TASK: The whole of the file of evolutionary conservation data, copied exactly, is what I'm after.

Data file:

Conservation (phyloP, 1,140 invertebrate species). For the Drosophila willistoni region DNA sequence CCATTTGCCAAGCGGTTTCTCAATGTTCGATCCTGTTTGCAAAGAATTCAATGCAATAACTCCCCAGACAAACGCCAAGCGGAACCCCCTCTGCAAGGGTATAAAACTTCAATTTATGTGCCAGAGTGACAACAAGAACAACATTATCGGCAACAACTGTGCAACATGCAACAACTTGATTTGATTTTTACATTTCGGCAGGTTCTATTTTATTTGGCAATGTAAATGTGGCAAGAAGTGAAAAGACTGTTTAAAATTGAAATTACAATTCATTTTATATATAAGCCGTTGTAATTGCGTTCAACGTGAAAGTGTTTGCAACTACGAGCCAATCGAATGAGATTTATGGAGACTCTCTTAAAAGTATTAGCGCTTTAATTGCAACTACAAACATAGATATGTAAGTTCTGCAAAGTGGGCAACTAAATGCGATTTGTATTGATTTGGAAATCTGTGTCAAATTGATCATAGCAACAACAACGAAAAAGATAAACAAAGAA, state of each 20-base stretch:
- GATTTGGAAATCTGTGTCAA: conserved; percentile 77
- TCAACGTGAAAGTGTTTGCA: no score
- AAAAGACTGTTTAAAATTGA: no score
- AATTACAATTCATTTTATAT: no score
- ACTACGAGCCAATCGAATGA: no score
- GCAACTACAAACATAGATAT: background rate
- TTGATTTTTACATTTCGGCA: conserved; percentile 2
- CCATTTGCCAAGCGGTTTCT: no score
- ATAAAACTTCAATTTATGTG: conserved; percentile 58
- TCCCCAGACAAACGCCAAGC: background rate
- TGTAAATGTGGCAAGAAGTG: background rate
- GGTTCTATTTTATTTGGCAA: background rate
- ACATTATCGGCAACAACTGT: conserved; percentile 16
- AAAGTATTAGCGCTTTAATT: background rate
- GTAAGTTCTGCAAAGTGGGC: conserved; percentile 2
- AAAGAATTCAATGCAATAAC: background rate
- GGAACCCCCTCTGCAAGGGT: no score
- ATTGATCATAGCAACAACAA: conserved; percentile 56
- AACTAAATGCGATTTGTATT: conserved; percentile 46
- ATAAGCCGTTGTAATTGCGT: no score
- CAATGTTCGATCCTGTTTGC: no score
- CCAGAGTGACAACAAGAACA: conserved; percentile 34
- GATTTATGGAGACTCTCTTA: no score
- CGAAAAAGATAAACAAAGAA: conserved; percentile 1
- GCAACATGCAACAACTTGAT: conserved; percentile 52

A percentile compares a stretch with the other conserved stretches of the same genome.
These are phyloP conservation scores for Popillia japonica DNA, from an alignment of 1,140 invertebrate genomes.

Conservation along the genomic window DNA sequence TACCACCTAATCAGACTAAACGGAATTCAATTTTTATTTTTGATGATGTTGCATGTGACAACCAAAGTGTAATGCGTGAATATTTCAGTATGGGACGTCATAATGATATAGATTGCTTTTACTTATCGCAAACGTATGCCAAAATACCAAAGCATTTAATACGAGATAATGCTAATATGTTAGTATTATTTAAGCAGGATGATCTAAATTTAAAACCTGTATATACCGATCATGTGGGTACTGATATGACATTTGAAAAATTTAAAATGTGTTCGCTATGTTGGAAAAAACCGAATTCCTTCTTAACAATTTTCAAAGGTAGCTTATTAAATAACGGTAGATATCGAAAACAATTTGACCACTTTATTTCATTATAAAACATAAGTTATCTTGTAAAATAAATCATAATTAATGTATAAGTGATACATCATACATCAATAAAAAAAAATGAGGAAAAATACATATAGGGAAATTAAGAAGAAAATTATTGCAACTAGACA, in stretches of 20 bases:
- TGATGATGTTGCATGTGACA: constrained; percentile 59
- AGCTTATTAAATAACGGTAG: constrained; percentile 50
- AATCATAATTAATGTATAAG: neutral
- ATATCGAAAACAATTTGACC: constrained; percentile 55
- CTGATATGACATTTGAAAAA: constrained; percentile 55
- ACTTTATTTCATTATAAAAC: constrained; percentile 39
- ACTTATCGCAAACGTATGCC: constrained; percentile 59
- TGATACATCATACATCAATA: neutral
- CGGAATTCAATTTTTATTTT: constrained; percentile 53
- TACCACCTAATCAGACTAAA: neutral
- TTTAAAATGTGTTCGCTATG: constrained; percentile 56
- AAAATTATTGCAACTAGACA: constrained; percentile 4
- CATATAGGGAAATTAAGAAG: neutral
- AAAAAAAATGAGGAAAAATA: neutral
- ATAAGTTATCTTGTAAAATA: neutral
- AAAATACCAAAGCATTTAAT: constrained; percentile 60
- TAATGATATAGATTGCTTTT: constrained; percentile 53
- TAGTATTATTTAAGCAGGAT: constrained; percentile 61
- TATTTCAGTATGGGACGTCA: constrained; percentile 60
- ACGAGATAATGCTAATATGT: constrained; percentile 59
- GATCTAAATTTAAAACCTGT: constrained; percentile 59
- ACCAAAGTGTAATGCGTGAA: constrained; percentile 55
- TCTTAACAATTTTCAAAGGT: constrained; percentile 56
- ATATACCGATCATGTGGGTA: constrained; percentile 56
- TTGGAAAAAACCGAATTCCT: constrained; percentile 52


Conservation (phyloP, 1,140 invertebrate species). For the Drosophila willistoni region DNA sequence CCATTTGCCAAGCGGTTTCTCAATGTTCGATCCTGTTTGCAAAGAATTCAATGCAATAACTCCCCAGACAAACGCCAAGCGGAACCCCCTCTGCAAGGGTATAAAACTTCAATTTATGTGCCAGAGTGACAACAAGAACAACATTATCGGCAACAACTGTGCAACATGCAACAACTTGATTTGATTTTTACATTTCGGCAGGTTCTATTTTATTTGGCAATGTAAATGTGGCAAGAAGTGAAAAGACTGTTTAAAATTGAAATTACAATTCATTTTATATATAAGCCGTTGTAATTGCGTTCAACGTGAAAGTGTTTGCAACTACGAGCCAATCGAATGAGATTTATGGAGACTCTCTTAAAAGTATTAGCGCTTTAATTGCAACTACAAACATAGATATGTAAGTTCTGCAAAGTGGGCAACTAAATGCGATTTGTATTGATTTGGAAATCTGTGTCAAATTGATCATAGCAACAACAACGAAAAAGATAAACAAAGAA, state of each 20-base stretch:
- GATTTGGAAATCTGTGTCAA: conserved; percentile 77
- TCAACGTGAAAGTGTTTGCA: no score
- AAAAGACTGTTTAAAATTGA: no score
- AATTACAATTCATTTTATAT: no score
- ACTACGAGCCAATCGAATGA: no score
- GCAACTACAAACATAGATAT: background rate
- TTGATTTTTACATTTCGGCA: conserved; percentile 2
- CCATTTGCCAAGCGGTTTCT: no score
- ATAAAACTTCAATTTATGTG: conserved; percentile 58
- TCCCCAGACAAACGCCAAGC: background rate
- TGTAAATGTGGCAAGAAGTG: background rate
- GGTTCTATTTTATTTGGCAA: background rate
- ACATTATCGGCAACAACTGT: conserved; percentile 16
- AAAGTATTAGCGCTTTAATT: background rate
- GTAAGTTCTGCAAAGTGGGC: conserved; percentile 2
- AAAGAATTCAATGCAATAAC: background rate
- GGAACCCCCTCTGCAAGGGT: no score
- ATTGATCATAGCAACAACAA: conserved; percentile 56
- AACTAAATGCGATTTGTATT: conserved; percentile 46
- ATAAGCCGTTGTAATTGCGT: no score
- CAATGTTCGATCCTGTTTGC: no score
- CCAGAGTGACAACAAGAACA: conserved; percentile 34
- GATTTATGGAGACTCTCTTA: no score
- CGAAAAAGATAAACAAAGAA: conserved; percentile 1
- GCAACATGCAACAACTTGAT: conserved; percentile 52

A percentile compares a stretch with the other conserved stretches of the same genome.
These are phyloP conservation scores for Popillia japonica DNA, from an alignment of 1,140 invertebrate genomes.

Conservation along the genomic window DNA sequence TACCACCTAATCAGACTAAACGGAATTCAATTTTTATTTTTGATGATGTTGCATGTGACAACCAAAGTGTAATGCGTGAATATTTCAGTATGGGACGTCATAATGATATAGATTGCTTTTACTTATCGCAAACGTATGCCAAAATACCAAAGCATTTAATACGAGATAATGCTAATATGTTAGTATTATTTAAGCAGGATGATCTAAATTTAAAACCTGTATATACCGATCATGTGGGTACTGATATGACATTTGAAAAATTTAAAATGTGTTCGCTATGTTGGAAAAAACCGAATTCCTTCTTAACAATTTTCAAAGGTAGCTTATTAAATAACGGTAGATATCGAAAACAATTTGACCACTTTATTTCATTATAAAACATAAGTTATCTTGTAAAATAAATCATAATTAATGTATAAGTGATACATCATACATCAATAAAAAAAAATGAGGAAAAATACATATAGGGAAATTAAGAAGAAAATTATTGCAACTAGACA, in stretches of 20 bases:
- TGATGATGTTGCATGTGACA: constrained; percentile 59
- AGCTTATTAAATAACGGTAG: constrained; percentile 50
- AATCATAATTAATGTATAAG: neutral
- ATATCGAAAACAATTTGACC: constrained; percentile 55
- CTGATATGACATTTGAAAAA: constrained; percentile 55
- ACTTTATTTCATTATAAAAC: constrained; percentile 39
- ACTTATCGCAAACGTATGCC: constrained; percentile 59
- TGATACATCATACATCAATA: neutral
- CGGAATTCAATTTTTATTTT: constrained; percentile 53
- TACCACCTAATCAGACTAAA: neutral
- TTTAAAATGTGTTCGCTATG: constrained; percentile 56
- AAAATTATTGCAACTAGACA: constrained; percentile 4
- CATATAGGGAAATTAAGAAG: neutral
- AAAAAAAATGAGGAAAAATA: neutral
- ATAAGTTATCTTGTAAAATA: neutral
- AAAATACCAAAGCATTTAAT: constrained; percentile 60
- TAATGATATAGATTGCTTTT: constrained; percentile 53
- TAGTATTATTTAAGCAGGAT: constrained; percentile 61
- TATTTCAGTATGGGACGTCA: constrained; percentile 60
- ACGAGATAATGCTAATATGT: constrained; percentile 59
- GATCTAAATTTAAAACCTGT: constrained; percentile 59
- ACCAAAGTGTAATGCGTGAA: constrained; percentile 55
- TCTTAACAATTTTCAAAGGT: constrained; percentile 56
- ATATACCGATCATGTGGGTA: constrained; percentile 56
- TTGGAAAAAACCGAATTCCT: constrained; percentile 52